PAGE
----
Child Poverty Essay Introduction

Child Poverty Essay Introduction-8
The values included: heights and weights more than 3 deviations below the international median, children with access only to rivers and other surface water, no access to toilets, no immunisations, no access to medical advice, living in dwellings with more than five people per room, no school attendance and no access to newspapers or other media.Out of a population of 1.8 billion children from developing nations, 56% were below at least one of these measurements.However, in 2013, child poverty reached record high levels in the United States, with 16.7 million children, more than 20%, living in food insecure households.

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However, there exists a caveat, as a family which earns above a set threshold, may still choose to not spend on the need of their children.

Relative poverty does not necessarily mean the child is lacking anything, but is more a reflection of inequality in society.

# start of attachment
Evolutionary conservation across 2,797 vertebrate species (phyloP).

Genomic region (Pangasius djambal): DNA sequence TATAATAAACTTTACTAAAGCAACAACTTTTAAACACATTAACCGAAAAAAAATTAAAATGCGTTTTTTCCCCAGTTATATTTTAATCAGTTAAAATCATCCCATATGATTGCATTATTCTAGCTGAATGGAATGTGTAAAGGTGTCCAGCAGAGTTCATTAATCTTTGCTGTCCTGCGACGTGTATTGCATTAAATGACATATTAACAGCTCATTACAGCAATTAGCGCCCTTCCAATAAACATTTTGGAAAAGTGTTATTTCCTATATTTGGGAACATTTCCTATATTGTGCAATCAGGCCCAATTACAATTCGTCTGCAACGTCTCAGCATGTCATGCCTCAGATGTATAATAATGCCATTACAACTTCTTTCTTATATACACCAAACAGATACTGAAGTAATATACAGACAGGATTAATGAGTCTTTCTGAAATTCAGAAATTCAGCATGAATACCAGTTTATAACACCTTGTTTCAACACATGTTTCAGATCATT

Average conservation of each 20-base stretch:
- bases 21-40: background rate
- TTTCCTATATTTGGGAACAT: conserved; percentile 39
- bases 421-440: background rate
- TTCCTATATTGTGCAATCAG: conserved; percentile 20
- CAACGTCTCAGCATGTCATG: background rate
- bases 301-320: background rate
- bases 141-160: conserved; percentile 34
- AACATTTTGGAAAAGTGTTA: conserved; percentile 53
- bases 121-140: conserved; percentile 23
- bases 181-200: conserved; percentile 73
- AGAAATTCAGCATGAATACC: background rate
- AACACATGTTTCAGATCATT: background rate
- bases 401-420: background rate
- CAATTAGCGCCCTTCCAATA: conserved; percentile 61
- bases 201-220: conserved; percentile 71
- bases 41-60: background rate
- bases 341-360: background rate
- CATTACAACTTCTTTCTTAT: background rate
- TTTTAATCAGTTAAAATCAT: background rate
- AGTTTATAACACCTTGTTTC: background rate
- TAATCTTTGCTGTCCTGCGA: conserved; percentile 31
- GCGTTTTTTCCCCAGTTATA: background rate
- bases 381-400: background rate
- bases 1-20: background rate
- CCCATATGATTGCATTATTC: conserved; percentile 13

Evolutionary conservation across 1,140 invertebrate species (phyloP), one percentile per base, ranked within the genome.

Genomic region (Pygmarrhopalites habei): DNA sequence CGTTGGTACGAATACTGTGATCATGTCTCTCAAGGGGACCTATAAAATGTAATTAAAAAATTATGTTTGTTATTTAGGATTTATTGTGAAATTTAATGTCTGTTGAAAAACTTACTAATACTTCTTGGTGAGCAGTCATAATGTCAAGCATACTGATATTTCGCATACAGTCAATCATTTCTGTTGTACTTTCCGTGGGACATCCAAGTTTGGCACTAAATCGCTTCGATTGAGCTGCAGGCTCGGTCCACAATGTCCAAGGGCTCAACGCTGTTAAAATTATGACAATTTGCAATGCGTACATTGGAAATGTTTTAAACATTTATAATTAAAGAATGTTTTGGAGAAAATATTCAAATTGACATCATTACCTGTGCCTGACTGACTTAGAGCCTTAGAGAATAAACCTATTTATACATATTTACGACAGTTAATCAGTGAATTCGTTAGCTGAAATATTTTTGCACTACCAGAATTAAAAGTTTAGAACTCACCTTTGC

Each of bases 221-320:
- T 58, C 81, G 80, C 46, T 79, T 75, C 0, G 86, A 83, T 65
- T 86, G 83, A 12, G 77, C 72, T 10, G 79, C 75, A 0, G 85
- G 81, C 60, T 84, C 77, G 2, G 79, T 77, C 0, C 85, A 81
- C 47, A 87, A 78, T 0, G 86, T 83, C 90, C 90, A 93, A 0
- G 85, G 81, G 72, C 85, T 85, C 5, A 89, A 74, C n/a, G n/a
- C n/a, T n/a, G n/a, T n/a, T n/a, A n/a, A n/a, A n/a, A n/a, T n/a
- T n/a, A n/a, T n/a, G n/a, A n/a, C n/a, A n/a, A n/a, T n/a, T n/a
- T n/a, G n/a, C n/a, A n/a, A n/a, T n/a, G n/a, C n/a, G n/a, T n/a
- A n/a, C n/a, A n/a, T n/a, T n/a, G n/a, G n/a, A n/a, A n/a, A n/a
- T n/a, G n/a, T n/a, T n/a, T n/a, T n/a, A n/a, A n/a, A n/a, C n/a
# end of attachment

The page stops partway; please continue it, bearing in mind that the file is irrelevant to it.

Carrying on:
Absolute poverty thresholds are fixed and generally only updated for price changes, whereas relative poverty thresholds are developed with reference to the actual income of the population and reflect changes in consumption.

While every threshold generally reflects the minimum income required to acquire necessities of life.

In Sub-Saharan Africa and Southern Asia, this number increased to over 80%, with the rural children from these areas the worst affected.

The Young Lives Project is investigating the changing nature of child poverty by following nearly 12,000 children for 15 years in four countries (Ethiopia, Peru, Vietnam and India), chosen to reflect a wide range of cultural, political, geographical and social contexts.

debate among philosophers and theorists on how to define and measure poverty stems from the emergence of the human capability approach, where poverty is defined by Hi Kos extent of freedoms that a person possesses.

Amartya Sen, the creator of the capability approach, argues that there are five fundamental freedoms that should be available to all humans: political freedoms, economic facilities, social opportunities, transparency guarantees, and protective security.

Every three to four years, researchers will collect data on the children and their families health, malnutrition, literacy, access to services and other indicators of poverty.

Reports are available for these four countries that comparing the initial data obtained in 2002 with data from 2006.

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